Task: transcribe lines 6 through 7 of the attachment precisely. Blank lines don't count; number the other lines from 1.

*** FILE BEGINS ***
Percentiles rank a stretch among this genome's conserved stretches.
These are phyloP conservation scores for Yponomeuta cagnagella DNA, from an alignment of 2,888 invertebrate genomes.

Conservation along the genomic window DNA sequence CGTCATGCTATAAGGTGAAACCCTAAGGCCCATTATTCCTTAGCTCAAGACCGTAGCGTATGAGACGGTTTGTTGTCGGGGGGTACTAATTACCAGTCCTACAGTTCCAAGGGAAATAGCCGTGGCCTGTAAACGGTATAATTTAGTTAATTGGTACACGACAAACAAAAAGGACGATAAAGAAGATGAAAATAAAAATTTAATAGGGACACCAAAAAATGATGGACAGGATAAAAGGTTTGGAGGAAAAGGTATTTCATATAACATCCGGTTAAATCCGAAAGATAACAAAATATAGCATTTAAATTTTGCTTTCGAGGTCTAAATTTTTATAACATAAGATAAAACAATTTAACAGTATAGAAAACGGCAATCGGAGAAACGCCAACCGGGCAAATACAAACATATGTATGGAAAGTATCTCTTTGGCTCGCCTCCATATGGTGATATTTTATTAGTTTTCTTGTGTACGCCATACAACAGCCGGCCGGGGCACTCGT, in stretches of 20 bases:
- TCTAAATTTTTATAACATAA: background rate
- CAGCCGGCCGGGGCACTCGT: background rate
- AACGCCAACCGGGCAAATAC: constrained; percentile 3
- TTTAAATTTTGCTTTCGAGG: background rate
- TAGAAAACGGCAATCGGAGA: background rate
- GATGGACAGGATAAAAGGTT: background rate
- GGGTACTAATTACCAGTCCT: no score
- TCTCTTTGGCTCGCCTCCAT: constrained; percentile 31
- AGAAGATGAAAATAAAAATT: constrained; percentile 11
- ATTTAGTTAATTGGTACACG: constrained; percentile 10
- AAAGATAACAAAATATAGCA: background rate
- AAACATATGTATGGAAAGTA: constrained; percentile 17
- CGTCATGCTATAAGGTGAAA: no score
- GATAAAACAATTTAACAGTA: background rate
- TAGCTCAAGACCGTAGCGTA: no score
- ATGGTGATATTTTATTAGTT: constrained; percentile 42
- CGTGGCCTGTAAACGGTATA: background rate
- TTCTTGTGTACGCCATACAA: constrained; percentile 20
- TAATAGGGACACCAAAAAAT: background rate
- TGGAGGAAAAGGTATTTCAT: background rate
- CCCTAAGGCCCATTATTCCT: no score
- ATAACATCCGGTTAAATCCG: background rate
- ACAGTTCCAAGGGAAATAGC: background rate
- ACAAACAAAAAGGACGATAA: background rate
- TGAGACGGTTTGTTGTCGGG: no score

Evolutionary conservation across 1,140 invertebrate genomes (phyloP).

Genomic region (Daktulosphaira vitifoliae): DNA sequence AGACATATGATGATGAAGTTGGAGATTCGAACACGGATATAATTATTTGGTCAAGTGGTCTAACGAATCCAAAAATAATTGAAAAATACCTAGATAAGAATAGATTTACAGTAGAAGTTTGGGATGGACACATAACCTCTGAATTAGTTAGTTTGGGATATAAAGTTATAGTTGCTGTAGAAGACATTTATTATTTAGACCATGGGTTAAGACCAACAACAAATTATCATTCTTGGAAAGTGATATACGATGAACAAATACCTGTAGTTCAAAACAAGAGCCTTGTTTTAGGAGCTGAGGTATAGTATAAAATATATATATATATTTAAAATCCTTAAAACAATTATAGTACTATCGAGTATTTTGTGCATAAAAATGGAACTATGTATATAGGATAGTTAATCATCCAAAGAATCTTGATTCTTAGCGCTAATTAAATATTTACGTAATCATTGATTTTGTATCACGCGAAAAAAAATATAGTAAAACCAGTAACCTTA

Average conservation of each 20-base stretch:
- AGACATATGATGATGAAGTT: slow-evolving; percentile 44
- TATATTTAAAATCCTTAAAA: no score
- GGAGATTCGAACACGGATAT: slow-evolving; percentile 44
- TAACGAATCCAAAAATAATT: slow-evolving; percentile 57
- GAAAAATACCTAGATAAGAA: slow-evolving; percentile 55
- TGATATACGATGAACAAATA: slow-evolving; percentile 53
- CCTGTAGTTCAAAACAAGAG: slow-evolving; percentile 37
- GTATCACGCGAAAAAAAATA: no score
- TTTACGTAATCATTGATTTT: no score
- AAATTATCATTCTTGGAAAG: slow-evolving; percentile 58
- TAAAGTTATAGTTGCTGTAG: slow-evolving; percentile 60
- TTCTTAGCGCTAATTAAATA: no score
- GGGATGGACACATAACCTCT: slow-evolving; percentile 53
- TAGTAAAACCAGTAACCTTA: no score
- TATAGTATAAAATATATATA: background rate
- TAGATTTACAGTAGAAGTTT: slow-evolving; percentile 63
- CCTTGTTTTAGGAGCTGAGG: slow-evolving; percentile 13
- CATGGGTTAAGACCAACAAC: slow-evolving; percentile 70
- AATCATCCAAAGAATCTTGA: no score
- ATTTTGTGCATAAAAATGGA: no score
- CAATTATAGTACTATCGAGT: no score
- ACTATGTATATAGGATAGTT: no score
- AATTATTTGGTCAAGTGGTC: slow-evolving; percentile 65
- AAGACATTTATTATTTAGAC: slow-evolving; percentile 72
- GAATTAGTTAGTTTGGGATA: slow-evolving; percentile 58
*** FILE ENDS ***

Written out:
- AACGCCAACCGGGCAAATAC: constrained; percentile 3
- TTTAAATTTTGCTTTCGAGG: background rate